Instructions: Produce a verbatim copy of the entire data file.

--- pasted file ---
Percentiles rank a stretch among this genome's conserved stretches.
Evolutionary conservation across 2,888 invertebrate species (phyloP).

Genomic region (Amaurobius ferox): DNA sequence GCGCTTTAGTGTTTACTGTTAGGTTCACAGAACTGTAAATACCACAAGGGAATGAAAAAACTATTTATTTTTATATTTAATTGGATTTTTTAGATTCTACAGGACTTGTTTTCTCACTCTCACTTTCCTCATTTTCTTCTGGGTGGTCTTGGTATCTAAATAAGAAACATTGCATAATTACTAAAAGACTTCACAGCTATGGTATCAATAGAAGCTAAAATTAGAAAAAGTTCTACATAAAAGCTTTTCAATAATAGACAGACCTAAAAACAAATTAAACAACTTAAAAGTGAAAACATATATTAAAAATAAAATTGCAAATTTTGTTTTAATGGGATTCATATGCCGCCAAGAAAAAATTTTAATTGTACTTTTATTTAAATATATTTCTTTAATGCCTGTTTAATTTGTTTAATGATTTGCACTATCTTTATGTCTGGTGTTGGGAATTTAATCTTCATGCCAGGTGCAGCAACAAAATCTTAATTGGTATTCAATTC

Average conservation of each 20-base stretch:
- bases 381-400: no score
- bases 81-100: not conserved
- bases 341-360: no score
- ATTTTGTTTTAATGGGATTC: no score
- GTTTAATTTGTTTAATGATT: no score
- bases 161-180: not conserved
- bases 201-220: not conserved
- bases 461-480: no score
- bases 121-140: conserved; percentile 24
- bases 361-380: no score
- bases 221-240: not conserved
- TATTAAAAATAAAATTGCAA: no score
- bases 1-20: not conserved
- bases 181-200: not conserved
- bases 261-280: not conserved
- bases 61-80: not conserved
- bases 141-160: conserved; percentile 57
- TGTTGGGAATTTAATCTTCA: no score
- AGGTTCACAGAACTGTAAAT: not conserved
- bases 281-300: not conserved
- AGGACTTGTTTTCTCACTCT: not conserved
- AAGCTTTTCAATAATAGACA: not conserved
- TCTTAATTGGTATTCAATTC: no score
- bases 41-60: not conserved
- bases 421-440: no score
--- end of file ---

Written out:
Percentiles rank a stretch among this genome's conserved stretches.
Evolutionary conservation across 2,888 invertebrate species (phyloP).

Genomic region (Amaurobius ferox): DNA sequence GCGCTTTAGTGTTTACTGTTAGGTTCACAGAACTGTAAATACCACAAGGGAATGAAAAAACTATTTATTTTTATATTTAATTGGATTTTTTAGATTCTACAGGACTTGTTTTCTCACTCTCACTTTCCTCATTTTCTTCTGGGTGGTCTTGGTATCTAAATAAGAAACATTGCATAATTACTAAAAGACTTCACAGCTATGGTATCAATAGAAGCTAAAATTAGAAAAAGTTCTACATAAAAGCTTTTCAATAATAGACAGACCTAAAAACAAATTAAACAACTTAAAAGTGAAAACATATATTAAAAATAAAATTGCAAATTTTGTTTTAATGGGATTCATATGCCGCCAAGAAAAAATTTTAATTGTACTTTTATTTAAATATATTTCTTTAATGCCTGTTTAATTTGTTTAATGATTTGCACTATCTTTATGTCTGGTGTTGGGAATTTAATCTTCATGCCAGGTGCAGCAACAAAATCTTAATTGGTATTCAATTC

Average conservation of each 20-base stretch:
- bases 381-400: no score
- bases 81-100: not conserved
- bases 341-360: no score
- ATTTTGTTTTAATGGGATTC: no score
- GTTTAATTTGTTTAATGATT: no score
- bases 161-180: not conserved
- bases 201-220: not conserved
- bases 461-480: no score
- bases 121-140: conserved; percentile 24
- bases 361-380: no score
- bases 221-240: not conserved
- TATTAAAAATAAAATTGCAA: no score
- bases 1-20: not conserved
- bases 181-200: not conserved
- bases 261-280: not conserved
- bases 61-80: not conserved
- bases 141-160: conserved; percentile 57
- TGTTGGGAATTTAATCTTCA: no score
- AGGTTCACAGAACTGTAAAT: not conserved
- bases 281-300: not conserved
- AGGACTTGTTTTCTCACTCT: not conserved
- AAGCTTTTCAATAATAGACA: not conserved
- TCTTAATTGGTATTCAATTC: no score
- bases 41-60: not conserved
- bases 421-440: no score